UK Budget Offers Solid Support For Spring Recovery

The UK Chancellor has unveiled a large package of measures to help the economy through what is likely to be a delicate reopening process. Extended furlough and cashflow support should help minimize the rise in unemployment to 6-6.5%, though inevitably some workers and firms will slip through the cracks meaning a full economic recovery will take time.

There's plenty of near-term support from the Chancellor

For all the recent talk about fiscal consolidation, UK Chancellor Rishi Sunak’s overwhelming priority was always about navigating the economy successfully through what is likely to be a delicate recovery phase. And on the face of it, his budget should go some way to achieving that.

In total, near-term support amounts to £44bn (2% GDP) according to the Office for Budget Responsibility (OBR), and means the 2021/22 deficit is projected to stay above 10% of GDP.

The Chancellor has extended the furlough scheme, which allows employees to receive 80% of their usual wages. The key thing here is that the scheme will be open, albeit made marginally less generous for employers, until September. Assuming the reopening plan goes as hoped, that should help limit job losses when the scheme ends to roles that are definitely no longer viable.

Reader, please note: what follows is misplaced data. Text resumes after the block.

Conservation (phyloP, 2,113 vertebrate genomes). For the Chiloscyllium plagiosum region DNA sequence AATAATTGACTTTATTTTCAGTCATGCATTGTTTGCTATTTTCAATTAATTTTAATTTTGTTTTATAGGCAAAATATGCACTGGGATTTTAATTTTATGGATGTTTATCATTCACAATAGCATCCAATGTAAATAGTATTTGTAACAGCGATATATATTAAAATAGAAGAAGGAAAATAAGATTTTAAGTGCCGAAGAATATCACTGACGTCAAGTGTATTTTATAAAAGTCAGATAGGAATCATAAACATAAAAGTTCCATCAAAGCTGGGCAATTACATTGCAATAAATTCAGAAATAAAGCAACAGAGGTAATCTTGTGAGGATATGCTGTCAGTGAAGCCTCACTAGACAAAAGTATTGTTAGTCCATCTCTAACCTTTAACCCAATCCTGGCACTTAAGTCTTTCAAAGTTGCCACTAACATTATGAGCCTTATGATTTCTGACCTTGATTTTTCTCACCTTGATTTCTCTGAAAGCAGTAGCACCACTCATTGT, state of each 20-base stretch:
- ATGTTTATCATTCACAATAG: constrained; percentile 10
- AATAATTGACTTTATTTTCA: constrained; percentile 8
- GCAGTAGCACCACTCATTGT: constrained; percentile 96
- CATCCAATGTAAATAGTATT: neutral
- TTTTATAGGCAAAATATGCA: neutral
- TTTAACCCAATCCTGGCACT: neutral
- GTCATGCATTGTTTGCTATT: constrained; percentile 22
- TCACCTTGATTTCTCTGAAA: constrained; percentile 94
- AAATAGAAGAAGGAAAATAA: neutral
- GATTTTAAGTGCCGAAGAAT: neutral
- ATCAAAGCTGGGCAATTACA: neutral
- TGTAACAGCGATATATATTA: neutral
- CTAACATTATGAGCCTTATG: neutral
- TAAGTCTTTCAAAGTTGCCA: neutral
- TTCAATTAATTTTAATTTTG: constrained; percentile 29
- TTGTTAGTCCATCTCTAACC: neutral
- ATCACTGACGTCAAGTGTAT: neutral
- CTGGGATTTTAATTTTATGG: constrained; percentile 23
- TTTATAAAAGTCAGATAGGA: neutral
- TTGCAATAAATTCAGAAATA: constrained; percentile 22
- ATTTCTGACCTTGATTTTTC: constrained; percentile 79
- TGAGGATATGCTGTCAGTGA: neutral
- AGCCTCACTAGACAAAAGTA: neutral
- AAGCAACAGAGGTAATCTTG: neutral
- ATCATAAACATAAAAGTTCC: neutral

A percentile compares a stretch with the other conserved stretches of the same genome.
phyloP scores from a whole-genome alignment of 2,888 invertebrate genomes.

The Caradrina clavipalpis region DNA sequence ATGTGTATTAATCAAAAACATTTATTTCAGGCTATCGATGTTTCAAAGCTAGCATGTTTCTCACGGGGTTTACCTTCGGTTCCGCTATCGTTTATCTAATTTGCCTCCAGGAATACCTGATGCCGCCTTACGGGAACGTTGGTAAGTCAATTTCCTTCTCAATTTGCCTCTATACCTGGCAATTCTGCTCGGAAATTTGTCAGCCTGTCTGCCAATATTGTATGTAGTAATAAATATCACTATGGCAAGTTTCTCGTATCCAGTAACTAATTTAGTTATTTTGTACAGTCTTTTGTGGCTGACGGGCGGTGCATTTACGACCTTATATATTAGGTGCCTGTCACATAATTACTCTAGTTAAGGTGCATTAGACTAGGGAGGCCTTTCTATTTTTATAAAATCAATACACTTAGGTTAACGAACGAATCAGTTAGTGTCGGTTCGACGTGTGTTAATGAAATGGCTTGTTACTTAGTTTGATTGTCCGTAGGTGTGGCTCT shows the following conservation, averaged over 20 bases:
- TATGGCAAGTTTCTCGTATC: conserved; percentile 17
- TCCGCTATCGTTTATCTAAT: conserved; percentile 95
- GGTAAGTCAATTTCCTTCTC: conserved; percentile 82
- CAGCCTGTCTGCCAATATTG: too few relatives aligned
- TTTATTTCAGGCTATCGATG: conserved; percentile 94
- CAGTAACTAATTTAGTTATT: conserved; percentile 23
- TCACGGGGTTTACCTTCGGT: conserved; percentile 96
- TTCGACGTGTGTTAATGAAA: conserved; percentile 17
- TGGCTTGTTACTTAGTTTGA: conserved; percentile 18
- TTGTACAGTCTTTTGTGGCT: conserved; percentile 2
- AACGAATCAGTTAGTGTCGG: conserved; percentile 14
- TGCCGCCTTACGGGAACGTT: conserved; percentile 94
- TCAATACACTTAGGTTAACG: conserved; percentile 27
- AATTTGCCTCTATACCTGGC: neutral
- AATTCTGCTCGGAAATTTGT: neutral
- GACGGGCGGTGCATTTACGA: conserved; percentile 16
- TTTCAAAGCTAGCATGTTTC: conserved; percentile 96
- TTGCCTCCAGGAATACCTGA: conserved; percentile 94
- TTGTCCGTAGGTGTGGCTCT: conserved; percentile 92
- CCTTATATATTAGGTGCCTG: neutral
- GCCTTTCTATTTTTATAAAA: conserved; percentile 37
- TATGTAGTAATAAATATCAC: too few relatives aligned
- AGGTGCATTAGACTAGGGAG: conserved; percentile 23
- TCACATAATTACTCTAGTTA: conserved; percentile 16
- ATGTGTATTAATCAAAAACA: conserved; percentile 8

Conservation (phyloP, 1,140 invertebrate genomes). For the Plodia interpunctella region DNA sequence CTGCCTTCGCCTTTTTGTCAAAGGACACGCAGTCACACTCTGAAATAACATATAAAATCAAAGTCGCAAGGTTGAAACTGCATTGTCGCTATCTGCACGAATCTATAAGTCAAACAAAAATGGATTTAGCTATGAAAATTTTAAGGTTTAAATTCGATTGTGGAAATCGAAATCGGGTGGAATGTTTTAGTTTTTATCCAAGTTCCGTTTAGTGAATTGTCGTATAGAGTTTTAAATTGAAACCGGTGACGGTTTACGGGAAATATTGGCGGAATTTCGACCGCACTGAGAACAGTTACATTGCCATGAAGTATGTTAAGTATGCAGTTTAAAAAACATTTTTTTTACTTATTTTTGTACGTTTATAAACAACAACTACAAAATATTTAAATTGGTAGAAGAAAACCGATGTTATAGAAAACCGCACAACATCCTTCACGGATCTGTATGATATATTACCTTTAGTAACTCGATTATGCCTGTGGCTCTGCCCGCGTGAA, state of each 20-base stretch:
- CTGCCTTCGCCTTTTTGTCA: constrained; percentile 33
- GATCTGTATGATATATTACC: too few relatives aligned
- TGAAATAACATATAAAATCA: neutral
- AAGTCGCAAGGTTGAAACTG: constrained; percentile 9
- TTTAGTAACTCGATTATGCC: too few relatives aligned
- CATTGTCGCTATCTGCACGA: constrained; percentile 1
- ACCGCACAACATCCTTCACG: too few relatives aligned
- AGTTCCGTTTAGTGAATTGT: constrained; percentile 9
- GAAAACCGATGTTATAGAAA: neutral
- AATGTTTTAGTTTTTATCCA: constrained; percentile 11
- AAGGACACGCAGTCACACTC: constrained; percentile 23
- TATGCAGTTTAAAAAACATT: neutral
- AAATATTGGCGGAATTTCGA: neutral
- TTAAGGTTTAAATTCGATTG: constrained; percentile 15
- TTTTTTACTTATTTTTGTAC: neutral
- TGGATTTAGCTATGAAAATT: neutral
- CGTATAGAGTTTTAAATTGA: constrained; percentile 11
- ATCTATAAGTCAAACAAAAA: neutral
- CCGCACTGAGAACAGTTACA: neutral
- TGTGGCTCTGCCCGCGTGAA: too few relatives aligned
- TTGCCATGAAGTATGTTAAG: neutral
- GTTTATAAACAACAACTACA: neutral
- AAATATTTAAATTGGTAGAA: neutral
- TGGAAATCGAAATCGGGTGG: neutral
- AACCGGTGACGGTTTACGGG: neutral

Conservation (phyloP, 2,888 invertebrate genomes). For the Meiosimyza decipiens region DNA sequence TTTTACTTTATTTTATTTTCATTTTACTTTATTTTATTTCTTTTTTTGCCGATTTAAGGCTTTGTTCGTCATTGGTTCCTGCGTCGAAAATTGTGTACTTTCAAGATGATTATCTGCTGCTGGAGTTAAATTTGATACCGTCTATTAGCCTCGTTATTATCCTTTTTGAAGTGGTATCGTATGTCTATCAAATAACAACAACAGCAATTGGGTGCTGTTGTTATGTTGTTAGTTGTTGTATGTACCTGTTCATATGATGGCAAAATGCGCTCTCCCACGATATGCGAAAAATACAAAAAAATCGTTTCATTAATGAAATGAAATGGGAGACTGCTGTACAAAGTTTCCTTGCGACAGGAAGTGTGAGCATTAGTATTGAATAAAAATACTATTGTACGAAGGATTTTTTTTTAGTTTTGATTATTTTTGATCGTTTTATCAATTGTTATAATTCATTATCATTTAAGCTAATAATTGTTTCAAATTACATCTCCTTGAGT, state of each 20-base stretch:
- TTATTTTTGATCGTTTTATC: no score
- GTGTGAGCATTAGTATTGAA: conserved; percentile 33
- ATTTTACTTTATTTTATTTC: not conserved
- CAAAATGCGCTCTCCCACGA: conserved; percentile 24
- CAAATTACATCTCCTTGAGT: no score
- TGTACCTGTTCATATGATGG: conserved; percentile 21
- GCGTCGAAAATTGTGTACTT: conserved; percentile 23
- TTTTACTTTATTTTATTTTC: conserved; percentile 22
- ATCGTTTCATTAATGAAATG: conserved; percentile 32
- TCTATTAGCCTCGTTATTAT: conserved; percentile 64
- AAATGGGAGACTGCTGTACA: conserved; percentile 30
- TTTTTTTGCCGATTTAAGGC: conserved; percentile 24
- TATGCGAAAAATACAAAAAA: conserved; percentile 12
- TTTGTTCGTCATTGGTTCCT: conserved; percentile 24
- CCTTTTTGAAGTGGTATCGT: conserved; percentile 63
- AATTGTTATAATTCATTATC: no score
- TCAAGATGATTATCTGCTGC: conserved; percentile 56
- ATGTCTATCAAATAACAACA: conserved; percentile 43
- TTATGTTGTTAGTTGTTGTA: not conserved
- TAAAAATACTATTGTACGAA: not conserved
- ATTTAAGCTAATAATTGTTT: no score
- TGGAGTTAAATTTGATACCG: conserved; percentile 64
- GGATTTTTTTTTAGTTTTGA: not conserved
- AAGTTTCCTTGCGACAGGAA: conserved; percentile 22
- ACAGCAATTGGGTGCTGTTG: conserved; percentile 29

Based on recent job data, we think this could amount to as many as half a million jobs, which would translate into an unemployment rate of 6.5% later this year (from roughly 5% now) - which is also the view of the OBR.

The fact that the Treasury has opted against ending the scheme in June when social distancing restrictions are set to end, suggests they are keen to avoid a repeat of last autumn, where firms started making redundancies in advance of the original furlough expiry date.

Cashflow remains Sunak's major challenge

The bigger challenge though for Sunak is keeping firms afloat through the recovery. While cash reserves have generally risen on aggregate among corporates, alarm bells have started to ring among hospitality/consumer services. Half say they have less than four months' worth of cash, while almost a third say they have little or no confidence they can survive the next three months, according to ONS surveys.

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